The school is a bit of a quirky structure. The oldest part consists of two main stories. The upper floor, where the main entrance is, is a large open area where there was once a stage. As part of the renovation, part of the ceiling was blown out to expose the wood beams supporting the roof, emphasizing the historic nature of the building. YingHua will use this space as a gym. Below this, partially underground, is a space that was once a cafeteria, but which YingHua is using as an art room and science lab.
The students will eat lunch in the classrooms, and YingHua doesn’t prepare meals. It will just have a small kitchen for cooking classes. “A cafeteria is a waste of space,” Epstein said. “It’s a room you only use once a day.”
Because of its status as a historical landmark, no changes could be made to alter the outside appearance of the building. However, changes were made on the inside, including replacing a gigantic ancient boiler with a modern HVAC system, and subdividing the larger classrooms into smaller rooms suited for the 10-student classes at YingHua. The clash of these two design goals led to walls being constructed in the middle of windows.
All the extra space will allow the school to add grades as its current students enter middle school, all the way up to eighth grade. The curriculum covers the same subjects as would a public school, and the entire operation is accredited by the Mid States Association, an independent group that sets standards and inspects private schools.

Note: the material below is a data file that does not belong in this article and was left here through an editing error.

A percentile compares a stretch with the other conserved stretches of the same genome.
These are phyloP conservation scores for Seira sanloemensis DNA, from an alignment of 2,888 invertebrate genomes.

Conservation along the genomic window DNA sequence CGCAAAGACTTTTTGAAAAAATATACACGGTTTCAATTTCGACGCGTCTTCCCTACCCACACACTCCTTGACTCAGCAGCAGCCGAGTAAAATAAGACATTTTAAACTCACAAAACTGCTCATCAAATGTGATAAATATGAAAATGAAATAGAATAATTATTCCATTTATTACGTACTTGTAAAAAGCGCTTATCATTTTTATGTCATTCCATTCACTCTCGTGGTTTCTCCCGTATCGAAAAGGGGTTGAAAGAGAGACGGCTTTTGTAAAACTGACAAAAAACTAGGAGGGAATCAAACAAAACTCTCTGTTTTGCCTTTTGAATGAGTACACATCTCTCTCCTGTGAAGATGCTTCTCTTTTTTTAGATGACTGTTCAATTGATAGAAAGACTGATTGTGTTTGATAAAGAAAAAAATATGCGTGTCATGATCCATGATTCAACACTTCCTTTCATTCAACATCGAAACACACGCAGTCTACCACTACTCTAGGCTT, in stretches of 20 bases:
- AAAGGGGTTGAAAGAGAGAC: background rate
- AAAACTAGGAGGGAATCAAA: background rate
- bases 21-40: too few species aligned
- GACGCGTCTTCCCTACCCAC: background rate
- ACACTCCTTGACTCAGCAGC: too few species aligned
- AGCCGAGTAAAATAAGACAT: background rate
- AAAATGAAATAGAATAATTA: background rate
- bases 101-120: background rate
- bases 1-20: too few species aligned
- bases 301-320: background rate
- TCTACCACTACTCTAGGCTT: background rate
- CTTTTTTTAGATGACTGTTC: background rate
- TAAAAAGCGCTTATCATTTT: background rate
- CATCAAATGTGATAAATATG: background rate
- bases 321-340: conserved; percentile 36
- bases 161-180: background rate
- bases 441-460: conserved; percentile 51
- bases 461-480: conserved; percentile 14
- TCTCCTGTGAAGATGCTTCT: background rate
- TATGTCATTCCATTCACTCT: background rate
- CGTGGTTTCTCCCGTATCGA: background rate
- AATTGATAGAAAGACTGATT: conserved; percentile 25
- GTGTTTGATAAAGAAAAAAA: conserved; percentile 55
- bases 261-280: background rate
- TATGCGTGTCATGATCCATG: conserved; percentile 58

The Mid States Association fills a gap that the government leaves open in New Jersey. “There is actually no oversight of private schools whatsoever,” Epstein said. “We could literally be running a cult and as long as we could afford to operate, we could do whatever we want. No one checks on the curriculum or documents it, and that’s quite scary.”
Epstein said many of the YingHua teachers have master’s or doctorate degrees in the subjects they are teaching. The faculty come from varied backgrounds, much like the students at the school, depending on the subjects that they teach.
At younger grade levels, all instruction is in Chinese, and in the preschool grades, kids can be heard using “Chinglish,” mixing the two languages as they add words to their vocabularies. Gradually, more English language classes are added to the curriculum until by fifth grade, it’s about a 50-50 mix. Subjects like American history are taught in English. Recently, the students paid a visit to a George Washington impersonator. “We’re not going to ask him to use Chinese,” Epstein said.
One of the reasons Epstein became so enthusiastic about bilingual education was research showing that it has beneficial effects on the brain. “They have later onset of Alzheimer’s, they have more resources, and their brains are more flexible,” she said.
Although Epstein never planned it out that way, having one daughter in public schools and another in a bilingual school has proven to be a kind of not-especially-scientific experiment on the effects of immersion learning, one with a tiny sample size. Her older daughter, now in seventh grade, is a sort of “control group” not exposed to immersion education, while her fifth-grader is the “experiment” group. She has noticed clear differences between the two, even in mathematics.